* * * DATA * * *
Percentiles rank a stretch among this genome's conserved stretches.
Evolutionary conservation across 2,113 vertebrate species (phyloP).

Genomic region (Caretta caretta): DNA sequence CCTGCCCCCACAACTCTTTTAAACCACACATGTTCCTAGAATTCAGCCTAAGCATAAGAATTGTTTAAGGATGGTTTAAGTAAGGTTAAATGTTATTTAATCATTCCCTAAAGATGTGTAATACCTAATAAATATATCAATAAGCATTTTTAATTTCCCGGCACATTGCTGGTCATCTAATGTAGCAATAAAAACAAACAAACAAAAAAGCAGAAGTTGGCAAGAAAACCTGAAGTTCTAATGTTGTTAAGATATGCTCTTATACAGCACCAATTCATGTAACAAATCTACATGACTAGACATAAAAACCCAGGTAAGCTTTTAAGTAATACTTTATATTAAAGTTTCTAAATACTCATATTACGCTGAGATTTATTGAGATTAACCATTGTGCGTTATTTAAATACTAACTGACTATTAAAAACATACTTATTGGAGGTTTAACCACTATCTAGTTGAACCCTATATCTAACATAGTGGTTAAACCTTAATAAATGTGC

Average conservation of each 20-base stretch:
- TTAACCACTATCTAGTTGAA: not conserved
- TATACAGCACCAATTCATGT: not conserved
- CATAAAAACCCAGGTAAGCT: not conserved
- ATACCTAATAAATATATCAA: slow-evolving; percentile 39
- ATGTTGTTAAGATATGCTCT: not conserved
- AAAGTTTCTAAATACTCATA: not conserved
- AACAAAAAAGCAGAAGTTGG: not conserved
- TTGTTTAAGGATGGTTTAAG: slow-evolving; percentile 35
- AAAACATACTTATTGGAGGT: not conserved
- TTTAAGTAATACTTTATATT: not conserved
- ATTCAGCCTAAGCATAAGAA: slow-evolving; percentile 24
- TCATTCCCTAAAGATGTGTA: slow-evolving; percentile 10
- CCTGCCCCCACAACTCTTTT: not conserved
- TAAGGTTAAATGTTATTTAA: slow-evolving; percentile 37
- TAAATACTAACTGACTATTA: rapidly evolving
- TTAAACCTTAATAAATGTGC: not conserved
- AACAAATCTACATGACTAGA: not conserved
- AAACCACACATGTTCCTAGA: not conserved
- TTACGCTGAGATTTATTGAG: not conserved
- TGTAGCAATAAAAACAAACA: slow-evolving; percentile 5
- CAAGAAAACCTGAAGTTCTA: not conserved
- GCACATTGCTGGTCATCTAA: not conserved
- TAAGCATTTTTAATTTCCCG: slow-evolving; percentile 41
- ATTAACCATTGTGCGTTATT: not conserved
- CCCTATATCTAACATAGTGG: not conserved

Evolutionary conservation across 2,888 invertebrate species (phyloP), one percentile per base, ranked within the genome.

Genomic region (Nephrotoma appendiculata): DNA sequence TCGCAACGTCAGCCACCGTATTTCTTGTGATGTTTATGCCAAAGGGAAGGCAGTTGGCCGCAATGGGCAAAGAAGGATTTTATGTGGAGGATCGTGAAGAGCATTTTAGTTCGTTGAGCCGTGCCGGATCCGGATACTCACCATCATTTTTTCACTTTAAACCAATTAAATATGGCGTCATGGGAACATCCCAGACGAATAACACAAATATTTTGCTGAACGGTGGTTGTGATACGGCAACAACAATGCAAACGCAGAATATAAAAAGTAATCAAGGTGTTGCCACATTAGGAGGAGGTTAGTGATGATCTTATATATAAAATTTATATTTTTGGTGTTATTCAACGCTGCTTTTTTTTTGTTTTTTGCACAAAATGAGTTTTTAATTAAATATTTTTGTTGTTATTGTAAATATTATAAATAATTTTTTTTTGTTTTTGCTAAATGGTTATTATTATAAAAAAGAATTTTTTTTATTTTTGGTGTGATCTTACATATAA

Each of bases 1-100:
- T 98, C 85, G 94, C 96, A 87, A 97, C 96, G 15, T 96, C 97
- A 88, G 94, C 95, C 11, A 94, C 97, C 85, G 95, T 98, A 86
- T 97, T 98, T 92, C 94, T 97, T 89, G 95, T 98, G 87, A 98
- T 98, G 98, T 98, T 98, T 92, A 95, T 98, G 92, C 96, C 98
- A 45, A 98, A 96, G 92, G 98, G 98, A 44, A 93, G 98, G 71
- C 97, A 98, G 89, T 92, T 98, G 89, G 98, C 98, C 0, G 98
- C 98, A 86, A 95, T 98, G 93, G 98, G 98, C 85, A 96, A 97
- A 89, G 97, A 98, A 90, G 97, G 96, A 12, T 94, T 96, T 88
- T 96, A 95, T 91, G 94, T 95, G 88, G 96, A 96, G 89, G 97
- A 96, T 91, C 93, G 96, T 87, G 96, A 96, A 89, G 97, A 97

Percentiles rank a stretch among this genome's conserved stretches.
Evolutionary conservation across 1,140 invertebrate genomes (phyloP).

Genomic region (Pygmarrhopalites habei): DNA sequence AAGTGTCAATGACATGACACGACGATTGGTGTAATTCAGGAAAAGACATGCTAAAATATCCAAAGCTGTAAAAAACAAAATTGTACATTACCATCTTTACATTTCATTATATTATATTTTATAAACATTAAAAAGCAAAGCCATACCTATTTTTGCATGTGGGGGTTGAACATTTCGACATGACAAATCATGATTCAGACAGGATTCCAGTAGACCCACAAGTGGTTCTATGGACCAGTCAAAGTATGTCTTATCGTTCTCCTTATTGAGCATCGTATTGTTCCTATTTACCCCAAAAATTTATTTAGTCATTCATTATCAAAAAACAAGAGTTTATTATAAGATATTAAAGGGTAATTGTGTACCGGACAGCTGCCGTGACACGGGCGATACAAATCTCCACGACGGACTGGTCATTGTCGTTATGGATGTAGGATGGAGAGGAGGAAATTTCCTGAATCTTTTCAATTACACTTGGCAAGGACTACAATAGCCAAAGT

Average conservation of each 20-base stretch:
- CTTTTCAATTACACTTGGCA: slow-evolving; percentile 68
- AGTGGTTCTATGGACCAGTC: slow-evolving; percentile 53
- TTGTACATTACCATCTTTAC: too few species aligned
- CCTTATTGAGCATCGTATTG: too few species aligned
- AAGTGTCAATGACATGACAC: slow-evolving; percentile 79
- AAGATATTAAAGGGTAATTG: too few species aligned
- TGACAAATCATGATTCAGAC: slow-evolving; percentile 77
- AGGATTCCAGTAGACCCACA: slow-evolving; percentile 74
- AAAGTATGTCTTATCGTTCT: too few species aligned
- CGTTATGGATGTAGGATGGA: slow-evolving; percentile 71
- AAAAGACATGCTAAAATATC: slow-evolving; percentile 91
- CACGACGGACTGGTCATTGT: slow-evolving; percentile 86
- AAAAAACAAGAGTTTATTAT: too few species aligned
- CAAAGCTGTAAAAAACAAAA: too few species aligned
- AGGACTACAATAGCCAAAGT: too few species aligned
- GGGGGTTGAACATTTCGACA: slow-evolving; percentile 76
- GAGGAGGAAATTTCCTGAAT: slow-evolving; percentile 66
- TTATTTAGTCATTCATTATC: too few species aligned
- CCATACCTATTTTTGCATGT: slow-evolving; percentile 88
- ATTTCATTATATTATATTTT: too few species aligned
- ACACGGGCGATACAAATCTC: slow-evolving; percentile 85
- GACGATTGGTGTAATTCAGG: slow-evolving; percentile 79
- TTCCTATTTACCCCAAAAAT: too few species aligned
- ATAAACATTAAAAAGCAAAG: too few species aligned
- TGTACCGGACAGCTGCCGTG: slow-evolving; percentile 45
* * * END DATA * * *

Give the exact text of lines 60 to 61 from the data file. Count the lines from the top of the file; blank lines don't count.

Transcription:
- CAAAGCTGTAAAAAACAAAA: too few species aligned
- AGGACTACAATAGCCAAAGT: too few species aligned